Editorial: Keep eyes on the right roads

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Efforts to improve safety on Salt Spring’s roadways should be applauded in principle, but it only makes sense to undertake them if they solve an identifiable problem.

At their last public meeting, Salt Spring Island Transportation Commission members agreed to ask the Ministry of Transportation and Infrastructure to examine four island road areas, pick two of them and offer ways to improve safety at those spots.

Three of the suggested are intersections: Southey Point and North End roads; Fulford-Ganges and Beddis/Charlesworth roads; and Booth Canal and Rainbow roads; and the fourth is the Vesuvius Bay Road curve between the churches. The suggested locations were brought to the SSITC by a member of the public last fall.

However, a look at official ICBC crash statistics, as detailed in our story on page 3 of this paper, shows that the four areas discussed at the commission meeting do not make the list. Between six and 16 crashes were recorded from 2013 to 2017 at seven intersections in and near the Ganges area, but none at the four raised in the SSITC meeting.

A case could be made to improve any number of intersections or stretches of road on Salt Spring Island, but if there’s no documentation to support a need for change, i.e. through accidents occurring in those spots, it seems unlikely that the transportation ministry will give them any consideration.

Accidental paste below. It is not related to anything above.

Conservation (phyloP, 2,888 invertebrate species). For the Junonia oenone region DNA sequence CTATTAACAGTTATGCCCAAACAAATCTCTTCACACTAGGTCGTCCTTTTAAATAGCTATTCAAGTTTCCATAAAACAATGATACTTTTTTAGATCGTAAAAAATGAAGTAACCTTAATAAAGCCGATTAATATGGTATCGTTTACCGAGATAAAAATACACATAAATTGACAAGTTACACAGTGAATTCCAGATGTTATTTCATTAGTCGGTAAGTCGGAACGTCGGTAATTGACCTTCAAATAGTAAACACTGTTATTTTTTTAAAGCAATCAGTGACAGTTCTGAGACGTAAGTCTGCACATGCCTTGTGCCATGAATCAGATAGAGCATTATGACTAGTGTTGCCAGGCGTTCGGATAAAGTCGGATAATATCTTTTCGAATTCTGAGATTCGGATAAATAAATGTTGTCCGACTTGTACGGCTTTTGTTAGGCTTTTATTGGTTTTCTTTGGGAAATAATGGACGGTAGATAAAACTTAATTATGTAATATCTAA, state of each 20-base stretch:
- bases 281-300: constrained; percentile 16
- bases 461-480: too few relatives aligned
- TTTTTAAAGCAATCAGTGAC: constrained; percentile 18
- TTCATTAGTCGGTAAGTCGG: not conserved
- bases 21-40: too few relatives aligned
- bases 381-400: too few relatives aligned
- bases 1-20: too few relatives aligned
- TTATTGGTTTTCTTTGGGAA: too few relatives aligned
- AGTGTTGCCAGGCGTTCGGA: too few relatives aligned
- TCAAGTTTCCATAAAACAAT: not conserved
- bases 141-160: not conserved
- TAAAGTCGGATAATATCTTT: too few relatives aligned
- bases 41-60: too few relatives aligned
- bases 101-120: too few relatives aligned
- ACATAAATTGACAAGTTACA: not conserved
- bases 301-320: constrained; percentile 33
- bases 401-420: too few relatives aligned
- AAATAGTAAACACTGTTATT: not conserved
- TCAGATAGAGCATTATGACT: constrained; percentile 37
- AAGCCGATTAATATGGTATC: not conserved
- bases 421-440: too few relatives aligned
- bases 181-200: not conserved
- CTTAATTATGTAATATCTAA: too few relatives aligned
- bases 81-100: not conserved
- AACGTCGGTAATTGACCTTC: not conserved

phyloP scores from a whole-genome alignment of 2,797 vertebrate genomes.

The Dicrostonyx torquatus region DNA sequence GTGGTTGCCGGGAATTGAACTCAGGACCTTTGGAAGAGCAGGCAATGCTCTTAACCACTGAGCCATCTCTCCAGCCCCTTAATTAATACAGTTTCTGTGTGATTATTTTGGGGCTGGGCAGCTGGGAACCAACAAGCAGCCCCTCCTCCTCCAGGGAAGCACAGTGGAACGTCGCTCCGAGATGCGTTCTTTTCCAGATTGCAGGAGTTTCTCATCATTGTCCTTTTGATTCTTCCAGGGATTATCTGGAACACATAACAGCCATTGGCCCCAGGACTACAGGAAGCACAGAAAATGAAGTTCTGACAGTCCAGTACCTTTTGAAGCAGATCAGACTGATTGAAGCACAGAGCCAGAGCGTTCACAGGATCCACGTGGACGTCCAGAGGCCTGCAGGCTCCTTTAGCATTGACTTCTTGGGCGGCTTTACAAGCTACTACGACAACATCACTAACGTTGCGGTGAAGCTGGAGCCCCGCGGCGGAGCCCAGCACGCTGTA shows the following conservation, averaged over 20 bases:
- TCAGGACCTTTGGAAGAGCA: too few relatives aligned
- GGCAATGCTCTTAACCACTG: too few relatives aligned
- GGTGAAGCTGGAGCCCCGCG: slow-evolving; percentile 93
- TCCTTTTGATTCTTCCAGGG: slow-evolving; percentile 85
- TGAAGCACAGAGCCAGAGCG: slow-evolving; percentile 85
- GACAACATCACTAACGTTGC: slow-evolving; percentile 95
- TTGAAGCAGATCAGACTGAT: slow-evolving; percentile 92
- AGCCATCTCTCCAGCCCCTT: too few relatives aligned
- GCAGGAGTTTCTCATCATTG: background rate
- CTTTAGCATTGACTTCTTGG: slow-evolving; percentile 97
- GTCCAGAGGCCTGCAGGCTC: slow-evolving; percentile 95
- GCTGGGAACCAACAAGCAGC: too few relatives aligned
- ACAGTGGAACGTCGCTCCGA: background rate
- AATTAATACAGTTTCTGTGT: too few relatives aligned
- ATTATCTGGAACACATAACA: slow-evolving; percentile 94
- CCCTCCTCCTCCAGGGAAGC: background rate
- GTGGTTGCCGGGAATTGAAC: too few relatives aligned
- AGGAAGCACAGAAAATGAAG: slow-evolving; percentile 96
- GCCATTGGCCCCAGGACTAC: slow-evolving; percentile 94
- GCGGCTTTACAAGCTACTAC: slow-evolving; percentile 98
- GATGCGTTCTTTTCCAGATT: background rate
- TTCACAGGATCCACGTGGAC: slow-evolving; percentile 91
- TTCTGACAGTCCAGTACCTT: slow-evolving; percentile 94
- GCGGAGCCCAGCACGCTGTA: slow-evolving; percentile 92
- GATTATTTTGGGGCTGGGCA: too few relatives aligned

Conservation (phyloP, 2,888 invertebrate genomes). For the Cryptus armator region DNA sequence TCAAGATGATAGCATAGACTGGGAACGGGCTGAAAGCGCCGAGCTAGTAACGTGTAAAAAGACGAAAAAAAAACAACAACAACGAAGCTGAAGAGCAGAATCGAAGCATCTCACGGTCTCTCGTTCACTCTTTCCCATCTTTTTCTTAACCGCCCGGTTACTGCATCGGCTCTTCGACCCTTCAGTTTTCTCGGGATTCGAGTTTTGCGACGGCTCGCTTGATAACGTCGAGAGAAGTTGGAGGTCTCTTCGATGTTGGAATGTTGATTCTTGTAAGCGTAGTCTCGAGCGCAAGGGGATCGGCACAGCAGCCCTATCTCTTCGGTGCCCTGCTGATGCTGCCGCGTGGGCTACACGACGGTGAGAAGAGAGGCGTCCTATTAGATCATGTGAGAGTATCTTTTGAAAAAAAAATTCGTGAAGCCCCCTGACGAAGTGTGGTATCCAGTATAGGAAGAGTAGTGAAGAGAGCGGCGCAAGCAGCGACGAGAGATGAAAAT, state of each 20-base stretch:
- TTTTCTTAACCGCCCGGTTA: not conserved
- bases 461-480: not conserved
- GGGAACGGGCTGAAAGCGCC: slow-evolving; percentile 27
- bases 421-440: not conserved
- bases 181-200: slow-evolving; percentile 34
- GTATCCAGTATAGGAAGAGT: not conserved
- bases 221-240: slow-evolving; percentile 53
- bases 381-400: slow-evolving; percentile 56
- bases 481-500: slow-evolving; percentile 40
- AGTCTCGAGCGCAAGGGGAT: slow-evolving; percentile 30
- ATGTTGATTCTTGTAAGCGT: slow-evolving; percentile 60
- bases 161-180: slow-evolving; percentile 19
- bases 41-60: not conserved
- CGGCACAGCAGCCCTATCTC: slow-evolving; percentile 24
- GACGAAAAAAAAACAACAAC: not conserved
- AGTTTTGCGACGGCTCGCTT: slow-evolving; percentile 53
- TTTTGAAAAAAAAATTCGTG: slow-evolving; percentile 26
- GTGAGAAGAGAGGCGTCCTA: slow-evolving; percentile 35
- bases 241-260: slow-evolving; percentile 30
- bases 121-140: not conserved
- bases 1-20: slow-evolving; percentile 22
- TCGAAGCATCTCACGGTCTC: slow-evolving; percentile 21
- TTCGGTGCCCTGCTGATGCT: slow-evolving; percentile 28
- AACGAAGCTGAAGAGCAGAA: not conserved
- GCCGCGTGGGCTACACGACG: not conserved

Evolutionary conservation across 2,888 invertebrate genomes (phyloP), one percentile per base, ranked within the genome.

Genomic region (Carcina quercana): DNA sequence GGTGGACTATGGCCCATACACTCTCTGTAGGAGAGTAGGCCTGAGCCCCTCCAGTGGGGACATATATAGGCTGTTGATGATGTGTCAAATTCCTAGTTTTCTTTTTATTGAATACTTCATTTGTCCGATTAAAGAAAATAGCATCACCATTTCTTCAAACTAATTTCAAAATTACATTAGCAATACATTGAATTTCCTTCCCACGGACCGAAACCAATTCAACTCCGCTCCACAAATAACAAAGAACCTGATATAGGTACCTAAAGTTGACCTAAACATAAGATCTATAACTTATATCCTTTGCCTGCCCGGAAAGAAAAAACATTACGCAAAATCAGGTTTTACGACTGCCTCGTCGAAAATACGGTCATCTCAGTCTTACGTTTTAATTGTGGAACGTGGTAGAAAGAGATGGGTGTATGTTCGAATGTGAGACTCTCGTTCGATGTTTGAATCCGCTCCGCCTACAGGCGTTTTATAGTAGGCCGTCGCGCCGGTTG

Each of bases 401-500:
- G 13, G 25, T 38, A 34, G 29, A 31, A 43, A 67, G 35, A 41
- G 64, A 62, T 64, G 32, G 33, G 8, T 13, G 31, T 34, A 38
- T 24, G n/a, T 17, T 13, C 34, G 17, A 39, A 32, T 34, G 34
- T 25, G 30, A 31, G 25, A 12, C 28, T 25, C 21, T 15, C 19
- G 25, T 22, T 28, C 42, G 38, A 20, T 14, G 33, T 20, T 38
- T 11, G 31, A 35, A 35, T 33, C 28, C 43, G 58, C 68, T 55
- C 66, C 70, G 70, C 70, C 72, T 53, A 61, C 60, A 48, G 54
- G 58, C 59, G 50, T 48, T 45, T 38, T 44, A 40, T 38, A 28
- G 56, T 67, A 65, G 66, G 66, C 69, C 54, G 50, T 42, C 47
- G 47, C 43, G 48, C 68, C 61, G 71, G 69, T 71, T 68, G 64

The ICBC statistics show that installing a four-way stop at Central greatly reduced crashes at that intersection. Ironically it is still the area with the highest number from 2013 to 2017. 

There should be no harm in the SSITC asking for transportation ministry resources to be spent on investigating the four areas in question, but that isn’t the case if more important safety-related projects are delayed as a result. As the McElhanney road condition report done as part of the incorporation study process in 2016 revealed, numerous Salt Spring roads need upgrading and rehabilitation. Trouble spots have only gotten worse since then, and three major washouts have required MoTI attention.

We have enough difficulty wrangling approval for things like road-line paint out of the south Vancouver Island MoTI office without distracting them with proposed new, less critical projects.

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